Baseball fans at the Los Angeles Dodgers-Kansas City Royals game in Dodger Stadium on July 8 were treated to some righteous moves on the dance cam by "Rally Granny," an older fan who capped her performance by flashing her bra at the 40,000-plus spectators. "You don't see that much at a baseball stadium," deadpanned Dodgers first baseman Cody Bellinger (who actually missed the spectacle).
From Bad to Worse
Two women in Arlington, Texas, called police for help on July 10 as a mentally ill man doused himself with gasoline in preparation to commit suicide. When responding officers began talking with the distraught man, he poured more gasoline on himself and appeared to be holding a lighter in his hand. Hoping to subdue him, one of the officers used his Taser on the man and the gasoline ignited, engulfing him in flames. Officers wrapped him in blankets and removed him from the house. His family reports he was severely burned, and at press time he was in critical condition.
Now You Have Our Attention
On July 6, IRS workers in Ogden, Utah, received a fake bomb from Normand Lariviere, 68, of Olympia, Wash. The U.S. Navy veteran and former civilian defense contractor has been disgruntled with the Department of Defense since his dismissal in the 1990s and has a history of mailing disturbing objects to the IRS to protest paying taxes. In 2016, Lariviere sent one of his fingers, a bullet and a marijuana joint to tax collectors. "Many things I could do," he threatened. "I'm not going to tip my hand."
• Drivers speeding down Bedford Street in Lakeville, Mass., might touch the brakes when they spot a parked police cruiser at the side of the road. But the vehicle—a plywood and aluminum sign painted to look like a Crown Victoria black-and-white—is a ruse perpetrated by resident Kelly Tufts to get drivers to slow down. Tufts parks the "car" in his driveway, especially on weekends, to protect dogs and kids from speeding traffic. "We've had some people give us the one finger," Tufts said. "If it was their neighborhood, they'd enjoy it."
A mathematician in Bucharest, Romania, scored a 44,900 euro profit when he made an exciting discovery at a flea market there: a rare World War II Enigma machine, used by the Nazis for encrypting messages. After paying the unwitting seller just 100 euros ($114 U.S.) for it, he took it into his care, cleaning and repairing it and learning how it worked. On July 11, a Bucharest auction house sold the machine for 45,000 euros ($51,500 U.S.) to an unnamed bidder.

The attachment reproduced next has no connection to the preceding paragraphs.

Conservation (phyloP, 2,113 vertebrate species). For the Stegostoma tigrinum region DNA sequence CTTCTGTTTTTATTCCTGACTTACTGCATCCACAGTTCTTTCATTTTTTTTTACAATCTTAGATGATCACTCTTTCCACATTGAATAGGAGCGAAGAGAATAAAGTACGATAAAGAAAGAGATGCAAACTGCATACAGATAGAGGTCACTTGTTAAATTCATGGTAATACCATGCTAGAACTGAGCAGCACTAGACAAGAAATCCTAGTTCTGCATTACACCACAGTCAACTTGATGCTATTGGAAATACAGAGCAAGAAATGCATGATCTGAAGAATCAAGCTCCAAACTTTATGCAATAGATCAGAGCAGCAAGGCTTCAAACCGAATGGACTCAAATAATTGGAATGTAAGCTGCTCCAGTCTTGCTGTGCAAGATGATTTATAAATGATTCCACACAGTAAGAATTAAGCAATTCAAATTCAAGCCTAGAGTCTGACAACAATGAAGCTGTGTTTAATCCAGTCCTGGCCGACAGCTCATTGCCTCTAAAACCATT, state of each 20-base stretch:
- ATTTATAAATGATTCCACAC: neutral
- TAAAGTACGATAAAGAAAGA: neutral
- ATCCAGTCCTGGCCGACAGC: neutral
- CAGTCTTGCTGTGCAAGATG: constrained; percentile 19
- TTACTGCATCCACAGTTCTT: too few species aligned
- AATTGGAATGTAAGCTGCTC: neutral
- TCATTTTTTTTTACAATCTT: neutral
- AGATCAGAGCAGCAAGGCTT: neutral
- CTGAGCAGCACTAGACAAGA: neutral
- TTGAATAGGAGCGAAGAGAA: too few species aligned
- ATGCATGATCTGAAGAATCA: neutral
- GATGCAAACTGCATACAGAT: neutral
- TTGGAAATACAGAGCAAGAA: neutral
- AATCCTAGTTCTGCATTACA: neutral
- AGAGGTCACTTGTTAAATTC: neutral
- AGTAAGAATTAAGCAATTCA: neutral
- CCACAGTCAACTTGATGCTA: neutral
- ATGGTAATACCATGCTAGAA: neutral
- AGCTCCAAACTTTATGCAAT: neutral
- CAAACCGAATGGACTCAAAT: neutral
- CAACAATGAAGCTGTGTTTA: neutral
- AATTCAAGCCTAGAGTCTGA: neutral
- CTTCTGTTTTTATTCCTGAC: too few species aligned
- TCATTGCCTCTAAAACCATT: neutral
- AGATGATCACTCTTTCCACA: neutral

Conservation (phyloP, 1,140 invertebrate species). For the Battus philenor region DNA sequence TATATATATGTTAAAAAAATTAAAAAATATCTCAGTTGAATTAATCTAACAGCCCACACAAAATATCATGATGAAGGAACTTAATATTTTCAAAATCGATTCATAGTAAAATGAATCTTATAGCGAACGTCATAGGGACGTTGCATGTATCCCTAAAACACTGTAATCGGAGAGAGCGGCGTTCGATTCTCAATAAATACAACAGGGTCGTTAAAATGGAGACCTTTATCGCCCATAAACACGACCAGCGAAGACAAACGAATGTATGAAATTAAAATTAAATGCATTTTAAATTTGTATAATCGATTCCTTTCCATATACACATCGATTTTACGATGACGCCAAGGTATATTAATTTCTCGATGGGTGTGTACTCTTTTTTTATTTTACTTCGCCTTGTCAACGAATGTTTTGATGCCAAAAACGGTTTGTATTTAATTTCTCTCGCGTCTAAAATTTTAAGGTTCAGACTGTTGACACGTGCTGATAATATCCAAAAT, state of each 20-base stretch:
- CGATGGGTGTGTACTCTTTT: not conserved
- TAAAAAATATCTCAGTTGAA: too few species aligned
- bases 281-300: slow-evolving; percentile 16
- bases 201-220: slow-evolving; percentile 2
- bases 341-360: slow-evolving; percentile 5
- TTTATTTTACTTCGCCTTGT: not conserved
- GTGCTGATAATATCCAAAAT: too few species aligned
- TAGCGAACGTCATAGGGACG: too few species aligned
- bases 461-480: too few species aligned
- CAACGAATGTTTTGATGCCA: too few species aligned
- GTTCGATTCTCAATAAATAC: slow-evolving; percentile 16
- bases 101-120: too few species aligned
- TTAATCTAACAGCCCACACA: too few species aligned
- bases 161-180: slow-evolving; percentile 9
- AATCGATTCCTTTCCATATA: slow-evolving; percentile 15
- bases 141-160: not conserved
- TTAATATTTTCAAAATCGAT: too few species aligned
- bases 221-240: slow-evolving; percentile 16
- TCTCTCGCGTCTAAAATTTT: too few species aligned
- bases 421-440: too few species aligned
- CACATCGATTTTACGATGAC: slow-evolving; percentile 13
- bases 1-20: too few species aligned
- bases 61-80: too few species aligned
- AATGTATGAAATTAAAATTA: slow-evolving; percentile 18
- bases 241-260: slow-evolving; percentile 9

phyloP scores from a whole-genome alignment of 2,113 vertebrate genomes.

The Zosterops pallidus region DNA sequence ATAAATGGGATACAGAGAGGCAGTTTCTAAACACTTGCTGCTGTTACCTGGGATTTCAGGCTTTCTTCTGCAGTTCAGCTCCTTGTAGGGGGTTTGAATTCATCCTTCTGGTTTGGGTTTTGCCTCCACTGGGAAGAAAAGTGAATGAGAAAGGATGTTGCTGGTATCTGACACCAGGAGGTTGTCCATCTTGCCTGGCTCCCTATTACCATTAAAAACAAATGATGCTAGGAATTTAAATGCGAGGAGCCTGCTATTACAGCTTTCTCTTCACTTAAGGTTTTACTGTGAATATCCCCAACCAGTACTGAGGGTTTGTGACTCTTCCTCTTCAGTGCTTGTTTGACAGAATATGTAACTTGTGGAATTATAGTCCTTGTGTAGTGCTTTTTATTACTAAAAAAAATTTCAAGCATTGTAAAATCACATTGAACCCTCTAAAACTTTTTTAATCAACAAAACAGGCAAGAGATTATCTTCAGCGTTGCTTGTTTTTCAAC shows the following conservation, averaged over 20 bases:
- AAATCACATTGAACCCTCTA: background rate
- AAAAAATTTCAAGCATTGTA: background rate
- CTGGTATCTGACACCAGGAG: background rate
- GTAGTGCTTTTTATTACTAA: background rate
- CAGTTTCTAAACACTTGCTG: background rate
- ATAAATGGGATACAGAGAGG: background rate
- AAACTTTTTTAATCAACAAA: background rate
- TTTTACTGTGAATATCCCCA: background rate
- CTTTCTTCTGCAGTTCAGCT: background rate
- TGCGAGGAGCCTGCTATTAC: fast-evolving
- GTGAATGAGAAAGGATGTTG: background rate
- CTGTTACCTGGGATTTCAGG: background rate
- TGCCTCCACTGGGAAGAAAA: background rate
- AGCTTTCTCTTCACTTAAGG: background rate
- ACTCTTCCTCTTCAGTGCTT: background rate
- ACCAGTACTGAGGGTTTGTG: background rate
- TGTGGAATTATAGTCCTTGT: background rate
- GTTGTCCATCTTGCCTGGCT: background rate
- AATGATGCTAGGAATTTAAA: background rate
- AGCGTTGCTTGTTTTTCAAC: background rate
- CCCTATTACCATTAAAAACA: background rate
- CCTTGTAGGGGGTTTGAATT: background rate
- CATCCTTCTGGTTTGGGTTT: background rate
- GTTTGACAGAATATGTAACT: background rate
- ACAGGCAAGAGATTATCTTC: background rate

Why hire moving professionals for just one appliance? A man in Brisbane, Australia, gamely tried transporting his full-sized refrigerator on a Queensland Rail car in April. He first rolled the fridge, strapped to a handcart, onto an elevator to the train platform. Shortly after guiding it into the train carriage, the man and his icebox were removed from the car by transit officers, who wrote him a $252 ticket. Apparently, his item would not fit under a seat, in an overhead rack or in a designated storage area, as Queensland Rail rules specify.
Zimbabwe's "sperm bandits" have reportedly struck again. An unnamed 39-year-old male teacher from Macheke was abducted as he waited for a bus on July 2, drugged and gang-raped by a gang of three women. Since 2011, the "semen harvesters" have struck several times, sexually assaulting their victims and collecting semen in condoms to sell later for "good luck." The latest victim told The Standard newspaper that for two days he was held against his will and subjected to further abuse under threat of being shot. Finally, his abductors dumped him by the side of the road.